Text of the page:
Coase

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The Suntory and Toyota International Centres for Economics and Related Disciplines

The Nature of the Firm Author(s): R. H. Coase Reviewed work(s): Source: Economica, New Series, Vol. 4, No. 16 (Nov., 1937), pp. 386-405 Published by: Blackwell Publishing on behalf of The London School of Economics and Political Science and The Suntory and Toyota International Centres for Economics and RelatedDisciplines Stable URL: http://www.jstor.org/stable/2626876 . Accessed: 13/02/2012 05:20
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ENOVEMBER

The Nature of the Firm
By R. H. COASE
ECONOMIC theory has suffered in the past from a failure to state clearly its assumptions. Economists in building up a theory have often omitted to examine the foundations on which it was erected. This examination is, however, essential not only to prevent the misunderstanding andneedless controversy which arise from a lack of knowledge of the assumptions on which a theory is based, but also because of the extreme importance for economics of good judgment in choosing between rival sets of assumptions. For instance, it is suggested that the use of the word " firm " in economics may be different from the use of the term by the "plain man."'' Since there is apparently a trend ineconomic theory towards starting analysis with the individual firm and not with the industry,2 it is all the more necessary not only that a clear definition of the word " firm " should be given but that its difference from a firm in the " real world," if it exists, should be made clear. Mrs. Robinson has said that "the two questions to be asked of a set of assumptions in economics are: Are theytractable ? and: Do they correspondwith the real world ? "3 Though, as Mrs. Robinson points out, " more often one set will be manageable and, the other realistic," yet there may well be branches of theory where assumptions may be both maniageableand realistic. It is hoped to show in the followingpaperthat a definitionof a firm may be obtained which is not only realistic in that it corresponds towhat is meant by a firm in the real world, but is tractable by two of the most powerful instruments of economic analysis developed by Marshall, the idea of the margin and that of substitution, together giving the idea of substitution at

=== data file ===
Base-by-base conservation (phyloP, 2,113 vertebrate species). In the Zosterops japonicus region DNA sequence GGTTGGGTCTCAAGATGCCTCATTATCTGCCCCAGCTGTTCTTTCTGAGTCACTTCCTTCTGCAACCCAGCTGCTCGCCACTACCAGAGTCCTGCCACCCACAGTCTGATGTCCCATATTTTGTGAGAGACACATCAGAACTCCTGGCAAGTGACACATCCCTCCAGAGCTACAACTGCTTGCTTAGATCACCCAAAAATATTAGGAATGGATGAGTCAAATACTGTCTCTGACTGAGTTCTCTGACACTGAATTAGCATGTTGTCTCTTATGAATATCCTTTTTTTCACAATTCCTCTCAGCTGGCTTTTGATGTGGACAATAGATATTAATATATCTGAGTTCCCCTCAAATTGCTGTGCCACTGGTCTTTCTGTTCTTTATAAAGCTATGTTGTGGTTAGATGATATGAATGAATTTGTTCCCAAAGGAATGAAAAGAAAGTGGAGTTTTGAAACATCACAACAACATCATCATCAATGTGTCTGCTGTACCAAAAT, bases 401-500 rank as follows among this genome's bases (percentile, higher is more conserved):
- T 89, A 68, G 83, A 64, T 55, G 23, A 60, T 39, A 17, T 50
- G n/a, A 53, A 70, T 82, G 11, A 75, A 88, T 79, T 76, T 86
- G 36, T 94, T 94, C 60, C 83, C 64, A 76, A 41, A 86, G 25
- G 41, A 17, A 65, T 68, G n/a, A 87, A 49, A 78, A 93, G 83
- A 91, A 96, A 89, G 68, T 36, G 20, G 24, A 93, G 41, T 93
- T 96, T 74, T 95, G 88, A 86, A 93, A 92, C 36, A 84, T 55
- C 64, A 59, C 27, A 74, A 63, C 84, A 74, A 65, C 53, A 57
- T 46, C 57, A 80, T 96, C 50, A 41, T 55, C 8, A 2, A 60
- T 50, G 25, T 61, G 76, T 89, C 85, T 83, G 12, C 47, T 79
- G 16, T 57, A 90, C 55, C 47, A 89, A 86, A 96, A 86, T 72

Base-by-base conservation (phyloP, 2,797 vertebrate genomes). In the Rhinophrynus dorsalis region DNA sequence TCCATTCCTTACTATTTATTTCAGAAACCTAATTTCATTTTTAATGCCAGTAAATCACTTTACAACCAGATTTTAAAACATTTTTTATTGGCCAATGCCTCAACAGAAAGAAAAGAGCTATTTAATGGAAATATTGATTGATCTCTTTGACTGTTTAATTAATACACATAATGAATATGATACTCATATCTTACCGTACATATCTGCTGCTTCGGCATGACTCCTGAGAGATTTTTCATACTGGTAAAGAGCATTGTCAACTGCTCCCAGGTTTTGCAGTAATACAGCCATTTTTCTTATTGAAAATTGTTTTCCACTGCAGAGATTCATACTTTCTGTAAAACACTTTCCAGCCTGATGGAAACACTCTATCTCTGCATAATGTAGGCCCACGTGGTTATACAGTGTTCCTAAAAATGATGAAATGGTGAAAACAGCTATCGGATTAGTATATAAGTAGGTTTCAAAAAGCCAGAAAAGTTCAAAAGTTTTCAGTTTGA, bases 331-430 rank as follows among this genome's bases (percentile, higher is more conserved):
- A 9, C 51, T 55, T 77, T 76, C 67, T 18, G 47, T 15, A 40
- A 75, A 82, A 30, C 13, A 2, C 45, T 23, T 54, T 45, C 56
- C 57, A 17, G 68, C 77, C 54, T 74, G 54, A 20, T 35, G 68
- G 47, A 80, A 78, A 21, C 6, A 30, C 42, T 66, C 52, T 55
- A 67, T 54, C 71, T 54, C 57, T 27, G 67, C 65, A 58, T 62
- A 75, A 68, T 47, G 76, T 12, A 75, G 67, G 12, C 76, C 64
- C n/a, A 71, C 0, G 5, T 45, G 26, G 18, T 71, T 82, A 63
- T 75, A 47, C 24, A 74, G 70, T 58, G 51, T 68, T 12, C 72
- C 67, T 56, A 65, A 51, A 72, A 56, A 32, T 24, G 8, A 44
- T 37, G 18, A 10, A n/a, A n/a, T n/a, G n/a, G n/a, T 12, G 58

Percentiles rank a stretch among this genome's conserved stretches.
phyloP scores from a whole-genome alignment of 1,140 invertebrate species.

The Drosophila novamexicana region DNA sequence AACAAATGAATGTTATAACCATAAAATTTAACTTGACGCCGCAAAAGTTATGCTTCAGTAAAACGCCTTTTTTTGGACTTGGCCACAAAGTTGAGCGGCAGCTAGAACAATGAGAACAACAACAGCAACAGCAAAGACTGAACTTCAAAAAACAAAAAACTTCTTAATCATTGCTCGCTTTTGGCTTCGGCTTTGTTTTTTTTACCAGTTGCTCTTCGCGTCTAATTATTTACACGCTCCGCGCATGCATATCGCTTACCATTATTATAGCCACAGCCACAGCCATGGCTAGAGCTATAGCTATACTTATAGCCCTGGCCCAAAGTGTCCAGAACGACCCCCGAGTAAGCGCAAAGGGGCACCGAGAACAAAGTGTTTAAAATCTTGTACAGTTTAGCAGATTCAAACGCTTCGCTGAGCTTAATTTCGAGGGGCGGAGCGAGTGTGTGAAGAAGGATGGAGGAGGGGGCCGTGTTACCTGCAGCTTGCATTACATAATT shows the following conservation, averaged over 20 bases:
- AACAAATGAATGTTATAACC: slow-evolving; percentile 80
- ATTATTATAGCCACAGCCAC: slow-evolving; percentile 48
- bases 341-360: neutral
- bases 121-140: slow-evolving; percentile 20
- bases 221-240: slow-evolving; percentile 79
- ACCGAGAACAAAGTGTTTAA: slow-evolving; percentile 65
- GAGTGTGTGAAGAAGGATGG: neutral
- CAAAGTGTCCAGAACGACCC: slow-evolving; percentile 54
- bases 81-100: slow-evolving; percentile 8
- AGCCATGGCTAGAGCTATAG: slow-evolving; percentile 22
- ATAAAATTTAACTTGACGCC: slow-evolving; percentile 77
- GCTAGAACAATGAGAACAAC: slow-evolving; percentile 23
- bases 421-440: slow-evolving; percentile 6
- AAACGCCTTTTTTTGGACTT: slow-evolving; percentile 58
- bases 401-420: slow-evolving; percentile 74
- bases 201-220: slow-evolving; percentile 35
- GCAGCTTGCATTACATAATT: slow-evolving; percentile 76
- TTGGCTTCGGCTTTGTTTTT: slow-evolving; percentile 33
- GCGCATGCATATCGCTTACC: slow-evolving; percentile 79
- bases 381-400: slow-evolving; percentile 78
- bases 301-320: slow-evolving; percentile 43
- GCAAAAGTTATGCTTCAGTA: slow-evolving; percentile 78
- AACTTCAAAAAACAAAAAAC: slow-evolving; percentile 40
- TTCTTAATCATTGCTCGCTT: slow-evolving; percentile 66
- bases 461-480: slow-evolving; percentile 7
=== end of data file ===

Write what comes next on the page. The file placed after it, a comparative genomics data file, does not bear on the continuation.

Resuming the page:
1 Joan Robinson, Economics is a Serious Subject, p.
2 12.

See N. Kaldor, "The Equilibrium of the Firm," Economic _ournal, Mllarch, 1934. 8 Op. cit., p. 6. 386 1937]

THE

NATURE

OF

THE

FIRM

387

the margin., Our definition must, of course, "relate to formal relations which are capable of being conceived
exactly."2

It is convenient if, in searching for a definition of a firm, we first consider the economic system as it is normally treated by the economist. Let us consider the description of the economic system given by Sir ArthurSalter.3 " The normal economic system works itself. For its current operation it is under no central control, it needs no central survey. Over the whole range of human activity and human need, supply is adjusted to demand, and production to consumption, by a process that is automatic, elastic and responsive." An economist thinks of the economic system as being co-ordinated by the price mechanism...
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